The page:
3. Wherefore also it comes to pass, that the "most perfect" among them addict themselves without fear to all those kinds of forbidden deeds of which the Scriptures assure us that "they who do such things shall not inherit the kingdom of God."  For instance, they make no scruple about eating meats offered in sacrifice to idols, imagining that they can in this way contract no defilement. Then, again, at every heathen festival celebrated in honour of the idols, these men are the first to assemble; and to such a pitch do they go, that some of them do not even keep away from that bloody spectacle hateful both to God and men, in which gladiators either fight with wild beasts, or singly encounter one another. Others of them yield themselves up to the lusts of the flesh with the utmost greediness, maintaining that carnal things should be allowed to the carnal nature, while spiritual things are provided for the spiritual. Some of them, moreover, are in the habit of defiling those women to whom they have taught the above doctrine, as has frequently been confessed by those women who have been led astray by certain of them, on their returning to the Church of God, and acknowledging this along with the rest of their errors. Others of them, too, openly and without a blush, having become passionately attached to certain women, seduce them away from their husbands, and contract marriages of their own with them. Others of them, again, who pretend at first to live in all modesty with them as with sisters, have in course of time been revealed in their true colours, when the sister has been found with child by her [pretended] brother.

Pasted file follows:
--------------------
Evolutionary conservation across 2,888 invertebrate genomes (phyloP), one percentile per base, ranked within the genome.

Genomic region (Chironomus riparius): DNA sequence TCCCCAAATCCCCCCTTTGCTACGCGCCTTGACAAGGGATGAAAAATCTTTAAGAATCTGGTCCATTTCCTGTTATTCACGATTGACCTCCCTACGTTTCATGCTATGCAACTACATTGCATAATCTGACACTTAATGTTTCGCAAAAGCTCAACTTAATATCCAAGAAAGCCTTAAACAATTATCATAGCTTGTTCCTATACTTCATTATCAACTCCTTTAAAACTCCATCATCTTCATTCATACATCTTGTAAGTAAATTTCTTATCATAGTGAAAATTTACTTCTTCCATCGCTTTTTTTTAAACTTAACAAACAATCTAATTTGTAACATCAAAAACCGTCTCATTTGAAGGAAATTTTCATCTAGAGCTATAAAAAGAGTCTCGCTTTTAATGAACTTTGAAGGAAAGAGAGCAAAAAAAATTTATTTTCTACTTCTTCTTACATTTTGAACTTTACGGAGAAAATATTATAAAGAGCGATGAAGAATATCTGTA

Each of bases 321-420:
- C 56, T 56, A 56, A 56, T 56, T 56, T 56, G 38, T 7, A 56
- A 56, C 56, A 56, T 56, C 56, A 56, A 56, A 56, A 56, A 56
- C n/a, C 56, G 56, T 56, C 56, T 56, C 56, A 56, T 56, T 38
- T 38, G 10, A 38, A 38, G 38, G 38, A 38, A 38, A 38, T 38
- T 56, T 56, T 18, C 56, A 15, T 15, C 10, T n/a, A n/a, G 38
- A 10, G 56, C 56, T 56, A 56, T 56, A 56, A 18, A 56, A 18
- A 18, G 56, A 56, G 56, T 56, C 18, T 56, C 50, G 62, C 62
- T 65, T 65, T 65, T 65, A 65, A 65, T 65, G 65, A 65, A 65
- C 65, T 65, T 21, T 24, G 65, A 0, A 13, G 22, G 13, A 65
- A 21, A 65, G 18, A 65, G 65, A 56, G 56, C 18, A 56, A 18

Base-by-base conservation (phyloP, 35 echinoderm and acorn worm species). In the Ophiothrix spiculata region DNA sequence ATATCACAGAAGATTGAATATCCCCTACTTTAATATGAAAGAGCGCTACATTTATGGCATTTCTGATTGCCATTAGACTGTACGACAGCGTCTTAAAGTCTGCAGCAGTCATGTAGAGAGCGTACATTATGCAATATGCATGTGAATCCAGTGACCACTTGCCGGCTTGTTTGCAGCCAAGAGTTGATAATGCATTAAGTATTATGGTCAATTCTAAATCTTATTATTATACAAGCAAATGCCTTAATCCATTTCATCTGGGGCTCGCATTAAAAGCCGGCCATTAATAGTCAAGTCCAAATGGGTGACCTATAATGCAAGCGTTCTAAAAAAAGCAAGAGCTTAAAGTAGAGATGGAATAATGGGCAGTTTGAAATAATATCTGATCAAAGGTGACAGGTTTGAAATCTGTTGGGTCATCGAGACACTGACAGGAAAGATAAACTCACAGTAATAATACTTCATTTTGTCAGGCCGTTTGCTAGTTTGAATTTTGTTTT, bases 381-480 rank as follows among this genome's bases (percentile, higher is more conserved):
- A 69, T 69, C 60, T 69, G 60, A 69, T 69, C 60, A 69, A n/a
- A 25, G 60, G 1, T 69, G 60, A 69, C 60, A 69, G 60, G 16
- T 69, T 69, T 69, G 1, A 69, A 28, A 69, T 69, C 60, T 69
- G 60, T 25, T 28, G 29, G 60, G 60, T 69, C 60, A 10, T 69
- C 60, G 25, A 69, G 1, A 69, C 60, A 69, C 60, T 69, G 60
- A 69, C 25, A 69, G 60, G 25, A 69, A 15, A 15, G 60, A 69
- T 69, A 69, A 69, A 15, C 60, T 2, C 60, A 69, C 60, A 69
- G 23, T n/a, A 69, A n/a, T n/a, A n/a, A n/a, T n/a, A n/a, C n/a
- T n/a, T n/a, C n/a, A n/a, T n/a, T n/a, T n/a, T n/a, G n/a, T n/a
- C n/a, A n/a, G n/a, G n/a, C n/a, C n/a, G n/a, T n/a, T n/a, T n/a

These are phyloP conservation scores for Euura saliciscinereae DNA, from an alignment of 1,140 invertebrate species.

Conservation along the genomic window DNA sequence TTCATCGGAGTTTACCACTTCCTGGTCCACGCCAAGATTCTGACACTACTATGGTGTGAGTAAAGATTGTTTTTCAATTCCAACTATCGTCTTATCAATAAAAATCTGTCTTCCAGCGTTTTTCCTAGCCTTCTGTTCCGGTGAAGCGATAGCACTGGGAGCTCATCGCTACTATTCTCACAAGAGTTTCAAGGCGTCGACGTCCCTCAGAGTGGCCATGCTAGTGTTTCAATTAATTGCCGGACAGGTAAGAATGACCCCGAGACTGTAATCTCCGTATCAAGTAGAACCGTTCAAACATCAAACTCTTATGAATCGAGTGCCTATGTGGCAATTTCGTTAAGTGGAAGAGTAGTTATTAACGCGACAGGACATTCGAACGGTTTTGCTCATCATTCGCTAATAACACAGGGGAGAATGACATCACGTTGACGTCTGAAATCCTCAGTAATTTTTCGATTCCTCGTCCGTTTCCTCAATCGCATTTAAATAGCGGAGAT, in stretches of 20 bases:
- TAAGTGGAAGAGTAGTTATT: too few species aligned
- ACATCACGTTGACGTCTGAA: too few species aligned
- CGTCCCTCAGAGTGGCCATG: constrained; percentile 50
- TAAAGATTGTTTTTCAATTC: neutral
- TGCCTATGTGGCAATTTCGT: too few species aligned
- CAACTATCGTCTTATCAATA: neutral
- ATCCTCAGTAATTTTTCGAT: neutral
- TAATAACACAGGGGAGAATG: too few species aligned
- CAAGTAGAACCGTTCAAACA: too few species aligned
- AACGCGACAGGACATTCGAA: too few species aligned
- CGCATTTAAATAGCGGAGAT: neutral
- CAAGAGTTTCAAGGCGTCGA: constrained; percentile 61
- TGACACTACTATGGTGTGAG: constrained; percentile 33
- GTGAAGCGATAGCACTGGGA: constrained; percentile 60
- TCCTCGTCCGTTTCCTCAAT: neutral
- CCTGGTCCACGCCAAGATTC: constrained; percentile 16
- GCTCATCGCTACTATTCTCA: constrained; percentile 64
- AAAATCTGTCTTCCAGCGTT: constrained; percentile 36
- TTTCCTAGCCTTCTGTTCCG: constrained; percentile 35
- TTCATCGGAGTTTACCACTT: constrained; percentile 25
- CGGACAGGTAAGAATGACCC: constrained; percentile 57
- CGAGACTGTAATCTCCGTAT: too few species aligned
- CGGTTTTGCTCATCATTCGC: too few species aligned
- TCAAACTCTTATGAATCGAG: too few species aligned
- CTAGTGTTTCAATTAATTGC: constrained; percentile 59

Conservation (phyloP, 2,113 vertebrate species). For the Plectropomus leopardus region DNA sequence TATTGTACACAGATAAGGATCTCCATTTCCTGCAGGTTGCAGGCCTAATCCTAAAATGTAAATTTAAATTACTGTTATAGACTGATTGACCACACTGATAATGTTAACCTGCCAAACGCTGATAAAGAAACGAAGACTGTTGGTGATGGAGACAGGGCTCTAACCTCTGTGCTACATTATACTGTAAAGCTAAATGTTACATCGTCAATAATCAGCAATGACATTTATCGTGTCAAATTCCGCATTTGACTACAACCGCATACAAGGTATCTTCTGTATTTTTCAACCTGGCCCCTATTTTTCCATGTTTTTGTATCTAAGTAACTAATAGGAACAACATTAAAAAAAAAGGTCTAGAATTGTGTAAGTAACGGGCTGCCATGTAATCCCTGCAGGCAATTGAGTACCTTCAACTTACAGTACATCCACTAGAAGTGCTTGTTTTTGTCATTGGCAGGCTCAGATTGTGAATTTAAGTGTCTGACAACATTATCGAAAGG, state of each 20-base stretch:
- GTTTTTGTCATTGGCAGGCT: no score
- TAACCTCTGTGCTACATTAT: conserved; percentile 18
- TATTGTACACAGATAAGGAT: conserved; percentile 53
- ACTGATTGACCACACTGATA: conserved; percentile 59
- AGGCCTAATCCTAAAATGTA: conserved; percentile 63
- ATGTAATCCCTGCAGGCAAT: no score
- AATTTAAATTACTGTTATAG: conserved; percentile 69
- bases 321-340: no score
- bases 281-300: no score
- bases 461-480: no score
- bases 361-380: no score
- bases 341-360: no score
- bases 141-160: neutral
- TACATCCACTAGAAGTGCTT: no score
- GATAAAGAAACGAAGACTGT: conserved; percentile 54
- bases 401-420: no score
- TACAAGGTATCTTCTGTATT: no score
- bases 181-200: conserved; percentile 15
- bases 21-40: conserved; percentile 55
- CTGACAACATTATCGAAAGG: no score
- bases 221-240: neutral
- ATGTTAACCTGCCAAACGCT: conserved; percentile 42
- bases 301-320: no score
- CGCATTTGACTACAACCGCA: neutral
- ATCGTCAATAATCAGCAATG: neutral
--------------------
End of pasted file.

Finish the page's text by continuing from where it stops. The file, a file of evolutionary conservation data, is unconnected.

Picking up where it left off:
4. And committing many other abominations and impieties, they run us down (who from the fear of God guard against sinning even in thought or word) as utterly contemptible and ignorant persons, while they highly exalt themselves, and claim to be perfect, and the elect seed. For they declare that we simply receive grace for use, wherefore also it will again be taken away from us; but that they themselves have grace as their own special possession, which has descended from above by means of an unspeakable and indescribable conjunction; and on this account more will be given them.  They maintain, therefore, that in every way it is always necessary for them to practise the mystery of conjunction. And that they may persuade the thoughtless to believe this, they are in the habit of using these very words, "Whosoever being in this world does not so love a woman as to obtain possession of her, is not of the truth, nor shall attain to the truth. But whosoever being of  this world has intercourse with woman, shall not attain to the truth, because he has so acted under the power of concupiscence." On this account, they tell us that it is necessary for us whom they call animal men, and describe as being of the world, to practise continence and good works, that by this means we may attain at length to the intermediate habitation, but that to them who are called "the spiritual and perfect" such a course of conduct is not at all necessary. For it is not conduct of any kind which leads into the Pleroma, but the seed sent forth thence in a feeble, immature state, and here brought to perfection.